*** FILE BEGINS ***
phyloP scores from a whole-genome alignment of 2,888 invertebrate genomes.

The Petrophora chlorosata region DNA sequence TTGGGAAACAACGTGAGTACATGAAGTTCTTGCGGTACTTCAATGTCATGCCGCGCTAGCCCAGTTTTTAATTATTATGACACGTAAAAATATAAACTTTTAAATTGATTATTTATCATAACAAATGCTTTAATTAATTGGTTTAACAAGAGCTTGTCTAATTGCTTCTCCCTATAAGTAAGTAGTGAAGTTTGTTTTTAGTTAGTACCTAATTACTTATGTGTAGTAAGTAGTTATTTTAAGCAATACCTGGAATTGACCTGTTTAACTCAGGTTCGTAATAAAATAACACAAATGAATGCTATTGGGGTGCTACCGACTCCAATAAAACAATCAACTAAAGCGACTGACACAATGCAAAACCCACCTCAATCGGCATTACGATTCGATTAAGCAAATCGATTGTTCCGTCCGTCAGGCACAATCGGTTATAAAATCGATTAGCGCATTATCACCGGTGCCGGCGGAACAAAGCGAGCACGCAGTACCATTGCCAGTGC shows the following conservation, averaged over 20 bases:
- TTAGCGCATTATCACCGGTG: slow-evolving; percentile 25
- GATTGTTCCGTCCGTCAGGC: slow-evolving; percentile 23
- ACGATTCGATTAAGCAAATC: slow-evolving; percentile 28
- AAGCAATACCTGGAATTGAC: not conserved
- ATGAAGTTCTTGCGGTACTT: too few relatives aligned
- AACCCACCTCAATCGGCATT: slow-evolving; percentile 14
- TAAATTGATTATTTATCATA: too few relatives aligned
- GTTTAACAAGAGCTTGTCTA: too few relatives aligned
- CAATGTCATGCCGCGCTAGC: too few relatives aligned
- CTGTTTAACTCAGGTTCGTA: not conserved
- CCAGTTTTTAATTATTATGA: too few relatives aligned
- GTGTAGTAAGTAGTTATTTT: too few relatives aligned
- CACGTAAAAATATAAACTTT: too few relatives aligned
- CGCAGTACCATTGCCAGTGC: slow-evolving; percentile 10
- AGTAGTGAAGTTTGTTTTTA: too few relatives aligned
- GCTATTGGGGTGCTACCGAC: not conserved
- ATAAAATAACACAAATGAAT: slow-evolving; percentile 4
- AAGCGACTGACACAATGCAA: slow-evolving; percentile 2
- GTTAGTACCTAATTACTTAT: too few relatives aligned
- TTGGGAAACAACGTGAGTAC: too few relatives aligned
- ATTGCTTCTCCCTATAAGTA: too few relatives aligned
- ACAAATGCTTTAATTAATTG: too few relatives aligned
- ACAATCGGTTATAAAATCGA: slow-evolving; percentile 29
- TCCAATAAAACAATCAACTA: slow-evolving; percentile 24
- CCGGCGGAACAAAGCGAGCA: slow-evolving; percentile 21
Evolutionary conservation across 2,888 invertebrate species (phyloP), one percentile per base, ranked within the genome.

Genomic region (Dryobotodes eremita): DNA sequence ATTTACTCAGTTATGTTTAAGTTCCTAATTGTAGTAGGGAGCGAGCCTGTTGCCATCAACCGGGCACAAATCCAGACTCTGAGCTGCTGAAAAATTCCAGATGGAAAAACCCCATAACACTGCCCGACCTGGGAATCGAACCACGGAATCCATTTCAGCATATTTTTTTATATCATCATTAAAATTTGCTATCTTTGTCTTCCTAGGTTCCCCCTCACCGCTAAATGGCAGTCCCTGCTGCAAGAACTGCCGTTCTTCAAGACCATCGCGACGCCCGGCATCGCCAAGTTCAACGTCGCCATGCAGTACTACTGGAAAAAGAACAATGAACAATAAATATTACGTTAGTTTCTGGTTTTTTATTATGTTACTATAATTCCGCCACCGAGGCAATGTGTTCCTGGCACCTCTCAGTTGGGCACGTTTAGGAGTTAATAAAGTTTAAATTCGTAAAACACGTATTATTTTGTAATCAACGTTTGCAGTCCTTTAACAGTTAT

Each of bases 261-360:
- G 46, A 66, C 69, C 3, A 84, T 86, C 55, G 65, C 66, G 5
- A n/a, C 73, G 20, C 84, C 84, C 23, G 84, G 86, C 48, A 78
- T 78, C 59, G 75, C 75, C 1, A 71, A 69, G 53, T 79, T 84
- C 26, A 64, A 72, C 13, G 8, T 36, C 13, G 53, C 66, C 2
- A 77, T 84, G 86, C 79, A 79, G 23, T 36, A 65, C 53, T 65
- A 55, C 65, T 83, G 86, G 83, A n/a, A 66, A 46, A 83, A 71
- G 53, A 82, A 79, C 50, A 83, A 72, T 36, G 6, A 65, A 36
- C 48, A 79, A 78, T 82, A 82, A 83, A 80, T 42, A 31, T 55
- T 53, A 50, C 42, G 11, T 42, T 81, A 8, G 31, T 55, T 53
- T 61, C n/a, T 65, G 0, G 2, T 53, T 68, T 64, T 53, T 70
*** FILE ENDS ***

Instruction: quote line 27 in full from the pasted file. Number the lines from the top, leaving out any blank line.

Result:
- CCGGCGGAACAAAGCGAGCA: slow-evolving; percentile 21